Therefore, based on the above-mentioned studies and the different results obtained in previous research and the fact that to date, the drugs used in the current study have not been used together in the prevention and control of post-spinal pruritus, it seems that carrying out additional research in this regard may be useful. As such, the present study was designed and conducted in an effort to compare the effect of dexamethasone, midazolam, ondansetron and propofol in the prevention and control of pruritus after spinal anaesthesia with bupivacaine combined with fentanyl.


  Materials and Methods Top


The current study was a randomised, double-blind clinical trial conducted on 136 patients who were candidates for femoral fracture surgery at Valiasr hospital of Arak. The study began after getting the informed consent as well as the required approval by the Research Council and the Ethics Committee of Arak University of Medical Sciences by IR.ARAKMU.REC.1398.313. Moreover, the study protocol is registered at the Iranian Registry Clinical Centre by IRCT20141209020258N141. The inclusion criteria were as follows: Aged 18–65 years, American Society of Anaesthesiologists Class I and II, candidate for femoral fracture surgery, no history of any skin disease with generalised pruritus, no complaint of pruritus before surgery, no history of drug abuse, absence of seasonal allergies and allergies to any of the drugs used in this study, no history of long-term use of corticosteroids, no movement disease, no glucose tolerance, no diabetes and no neuromuscular diseases. The exclusion criteria included failure in anaesthesia method, use of other methods and dissatisfaction.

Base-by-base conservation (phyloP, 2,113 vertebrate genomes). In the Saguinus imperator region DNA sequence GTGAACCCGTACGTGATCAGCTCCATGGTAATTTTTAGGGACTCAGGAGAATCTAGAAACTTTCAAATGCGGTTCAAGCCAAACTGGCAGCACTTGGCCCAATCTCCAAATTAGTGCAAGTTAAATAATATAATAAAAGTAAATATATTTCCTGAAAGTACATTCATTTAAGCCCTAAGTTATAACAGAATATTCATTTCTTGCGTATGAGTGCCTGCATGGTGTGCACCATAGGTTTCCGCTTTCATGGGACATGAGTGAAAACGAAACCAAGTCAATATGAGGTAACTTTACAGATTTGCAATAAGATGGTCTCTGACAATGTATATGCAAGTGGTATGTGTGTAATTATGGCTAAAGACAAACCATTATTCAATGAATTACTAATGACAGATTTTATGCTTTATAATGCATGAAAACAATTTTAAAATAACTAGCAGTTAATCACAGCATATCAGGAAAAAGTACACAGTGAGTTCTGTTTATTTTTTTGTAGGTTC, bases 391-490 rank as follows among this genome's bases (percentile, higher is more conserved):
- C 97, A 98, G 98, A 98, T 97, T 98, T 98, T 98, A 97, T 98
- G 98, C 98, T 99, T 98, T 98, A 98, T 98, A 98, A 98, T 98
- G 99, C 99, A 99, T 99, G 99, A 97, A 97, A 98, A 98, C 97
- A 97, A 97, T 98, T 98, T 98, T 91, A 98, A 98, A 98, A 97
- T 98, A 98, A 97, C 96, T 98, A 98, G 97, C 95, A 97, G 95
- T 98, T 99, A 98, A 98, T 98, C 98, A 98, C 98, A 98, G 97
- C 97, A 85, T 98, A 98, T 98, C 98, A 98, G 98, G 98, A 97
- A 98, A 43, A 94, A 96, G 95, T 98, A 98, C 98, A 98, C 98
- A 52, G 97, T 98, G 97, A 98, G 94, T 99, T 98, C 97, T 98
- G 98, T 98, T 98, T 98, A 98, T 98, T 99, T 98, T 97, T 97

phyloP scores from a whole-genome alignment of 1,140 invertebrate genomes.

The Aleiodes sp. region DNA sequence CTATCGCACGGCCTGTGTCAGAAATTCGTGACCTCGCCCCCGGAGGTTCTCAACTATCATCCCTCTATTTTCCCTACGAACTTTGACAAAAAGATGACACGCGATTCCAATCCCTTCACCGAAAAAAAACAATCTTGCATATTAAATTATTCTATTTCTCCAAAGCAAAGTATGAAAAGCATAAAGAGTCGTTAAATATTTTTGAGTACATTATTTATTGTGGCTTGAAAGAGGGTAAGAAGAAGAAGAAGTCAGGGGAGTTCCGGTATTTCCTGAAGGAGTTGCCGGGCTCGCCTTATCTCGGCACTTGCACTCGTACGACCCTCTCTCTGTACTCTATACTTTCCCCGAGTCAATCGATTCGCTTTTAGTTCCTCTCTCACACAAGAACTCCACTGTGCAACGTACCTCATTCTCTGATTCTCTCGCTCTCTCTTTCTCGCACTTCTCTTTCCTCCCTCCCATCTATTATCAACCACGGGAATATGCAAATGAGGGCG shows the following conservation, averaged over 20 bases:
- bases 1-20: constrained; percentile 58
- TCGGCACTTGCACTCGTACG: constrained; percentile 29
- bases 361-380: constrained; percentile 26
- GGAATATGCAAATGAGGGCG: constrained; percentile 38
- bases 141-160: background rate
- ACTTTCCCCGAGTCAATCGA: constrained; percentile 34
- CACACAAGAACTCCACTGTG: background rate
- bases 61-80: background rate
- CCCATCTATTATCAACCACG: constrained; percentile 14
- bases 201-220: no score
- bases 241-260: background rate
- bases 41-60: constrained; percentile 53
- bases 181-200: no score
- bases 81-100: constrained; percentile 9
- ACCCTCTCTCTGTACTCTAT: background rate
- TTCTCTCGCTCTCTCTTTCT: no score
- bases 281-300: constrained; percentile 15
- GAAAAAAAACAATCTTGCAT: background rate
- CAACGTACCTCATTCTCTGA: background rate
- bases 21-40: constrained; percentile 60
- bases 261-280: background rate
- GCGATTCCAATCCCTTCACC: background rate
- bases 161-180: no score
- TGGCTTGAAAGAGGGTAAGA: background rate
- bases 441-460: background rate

In the operating room, the patients were initially monitored with a non-invasive sphygmomanometer, electrocardiogram and pulse oximetry. All patients received 10 mL/kg of normal saline before any intervention. Spinal anaesthesia was performed in the sitting position with a 25-G Quincke needle into the space between the third and fourth lumbar vertebrae. 15 mg hyperbaric bupivacaine 0.5% (Abureihan Pharmaceutical Co.) 50 μg (1 ml) of fentanyl (CaspianTa'amin Co.) was administered in all groups. After that, the patients were randomly divided into four groups with block randomisation patterns. It should be mentioned that the drugs for each group were prescribed in the form of bolus and intravenous infusion, and to create blindness, the patients did not know about the administered drug. In addition, to make the collector of the data unaware of the type of administered drugs, bolus and infusion syringes, as well as infusion sets, were covered with foil. After calculating their amount, the required drugs were drawn into 50 mL syringes and administered at the desired dose. An anaesthesiologist monitored the administration and required dose for each patient. The amounts of drugs prescribed in each group were specified as follows: Group 1 (ON) received 4 mg of ondansetron (Tehran Shimi Pharmaceutical Co., Iran) as a bolus and then 50 ml of distilled water by infusion at a rate of 25 mL/h.[17] In Group 2 (P), propofol was administered at an initial dose of 10 mg and then at a dose of 10 μg/kg of body weight/min (the amount of intravenous infusion was poured into a 50 ml syringe at the above-mentioned dose and administered in millilitre/hour.[17] Group 3 (D) received 8 mg of dexamethasone[14] followed by 50 ml of distilled water in the form of infusion at a rate of 25 mL/h. Group 4 (M) received 0.03 mg/kg midazolam as a bolus and 0.02 mg/kg/h as an infusion[13] (the amount of intravenous infusion was poured into a 50 ml syringe and administered at the above-mentioned dose in millilitre/hour).